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Bangalore Watch Company Revitalises Watchmaking in India

Bangalore Watch Founders

Five years on from their initial launch, BWC is brining in-house watchmaking back to Bangalore. To put it bluntly, Indian watches generally don’t have the best reputation in the world. On the one hand you have the mass-produced, cheaply-made reprinted dials you can find on eBay, on the other the Mumbai Specials, the unholy Frankenwatches cobbled together in facsimiles of legitimate timepieces. All in all, not great. Which is where the Bangalore Watch Company comes in.

Built on the bones of legendary (and prolific) watch producer HMT, the Bangalore Watch Company have made it their mission to give Indian watches the makeover that they so very desperately need. That’s a pretty tall order for any single company, but five years on from their initial launch back in 2018, it’s one that BWC have made a solid job of.

Bangalore Watch Renaissance


When they first launched, the Bangalore Watch Company did so with the aptly-named Renaissance, a simple, classical dress watch. Honestly, there wasn’t a huge amount to it other than that. It was – and still is – a clean, crisp, boardroom-to-bar dress watch with Japanese automatic movements. They’re lovely but lacked the kind of hook a shiny new brand needs. That’s why a year later, the MACH 1 came out.

Bangalore Mach 1 Synchro

Mach 1 Synchro

The MACH 1 as you might have guessed from the name is a pilots’ watch, specifically one inspired by the Indian Air Force, a patriotic slant that’s since been core to what BWC do. After all, if you’re calling yourself the renaissance of Indian watchmaking, you’d best wear your colours – in this case technical black and the bright blue of an Indian Air Force officer’s uniform.

Bangalore Watch Cover Drive

Cover Drive

This embrace of Indian culture continued with the superb Cover Drive in 2020, an allusion to cricket that not only looked like the cool sports watch it was, but was packed with cricket-centric touches. Said touches included dials the colour of the pitch, wicket-shaped indexes, a knurled crown and, best of all, a tachymeter-style bezel that allows you to keep track of overs. Where you could swap the colours of the MACH 1 and mistake it for any other modern pilots’ watch, the Cover Drive is completely unmistakable.

Bangalore Watch Apogee


Since then, BWC has been on a roll. The Apogee took things beyond the stratosphere with a titanium case and fittingly space-age style inspired by the Indian Space Programme, while the Synchro took the aviation theme and ran with it, celebrating the Indian Air Force formation aerobatics team, the only nine-aircraft display team in Asia. That means a high-contrast red-and-black colourway with a formation flight on its dial.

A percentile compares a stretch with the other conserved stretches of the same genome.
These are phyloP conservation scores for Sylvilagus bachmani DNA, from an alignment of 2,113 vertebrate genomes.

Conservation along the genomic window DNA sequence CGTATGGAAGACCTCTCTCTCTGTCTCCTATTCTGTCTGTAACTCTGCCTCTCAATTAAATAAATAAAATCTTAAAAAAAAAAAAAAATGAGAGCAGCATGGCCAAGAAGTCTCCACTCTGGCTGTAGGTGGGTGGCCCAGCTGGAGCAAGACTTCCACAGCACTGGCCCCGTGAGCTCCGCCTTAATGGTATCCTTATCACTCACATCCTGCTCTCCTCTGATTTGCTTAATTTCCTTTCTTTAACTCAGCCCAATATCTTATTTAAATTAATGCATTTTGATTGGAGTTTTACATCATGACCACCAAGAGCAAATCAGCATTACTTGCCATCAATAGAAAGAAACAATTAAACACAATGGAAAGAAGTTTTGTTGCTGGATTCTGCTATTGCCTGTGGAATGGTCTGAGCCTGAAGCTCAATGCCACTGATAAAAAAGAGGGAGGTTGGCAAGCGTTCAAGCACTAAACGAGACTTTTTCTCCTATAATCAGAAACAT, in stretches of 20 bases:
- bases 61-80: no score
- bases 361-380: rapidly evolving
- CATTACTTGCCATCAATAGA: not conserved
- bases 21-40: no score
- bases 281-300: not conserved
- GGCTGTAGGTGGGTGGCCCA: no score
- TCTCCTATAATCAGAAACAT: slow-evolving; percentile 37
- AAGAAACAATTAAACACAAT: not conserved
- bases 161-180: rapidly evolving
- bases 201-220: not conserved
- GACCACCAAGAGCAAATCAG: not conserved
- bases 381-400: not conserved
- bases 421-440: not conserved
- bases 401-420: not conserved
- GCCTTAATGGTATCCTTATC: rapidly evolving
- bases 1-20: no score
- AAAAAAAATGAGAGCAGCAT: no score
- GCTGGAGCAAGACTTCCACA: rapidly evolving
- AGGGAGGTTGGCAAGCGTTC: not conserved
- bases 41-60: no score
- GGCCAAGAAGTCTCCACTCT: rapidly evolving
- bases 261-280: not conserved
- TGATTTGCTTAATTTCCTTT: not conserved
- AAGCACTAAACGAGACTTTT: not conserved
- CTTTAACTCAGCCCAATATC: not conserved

It’s been an impressive rise for the Bangalore Watch Company, and their nods to Indian culture definitely set them apart from the crowd. But design only gets you so far, especially if you’re aiming to change perceptions of your country’s watchmaking as a whole. That’s why their next step has been their most important.

Bangalore Watch Company Studio

At the beginning of the year BWC apparently made the New Year’s resolution to bring watchmaking back to India, properly, as they celebrated the opening of their first studio in Bangalore. While the space is of course a place to design their watches, it’s much more than that. It also houses a Witschi certified lab – a mark of quality assurance – used for testing the accuracy of and regulating BWC watches. It’s also now where all BWC watches will be assembled – in-house and under one, tightly-controlled roof.

The Bangalore Watch Company was built from the idea that India should have a watchmaking industry to be proud of, filling the hole that HMT left. There was only so long cool designed made elsewhere were going to do that; now BWC is bringing true horology back to the region. Given they’ve only been going for five years, that’s an ascendency to celebrate.

More details at Bangalore Watch Company.

About the author

Sam Kessler

Legend has it that Sam’s first word was ‘escapement’ and, while he might have started that legend himself, he’s been in the watch world long enough that it makes little difference. As the editor of Oracle Time, he’s our leading man for all things horological – even if he does love yellow dials to a worrying degree. Owns a Pogue; doesn’t own an Oyster Perpetual. Yet.

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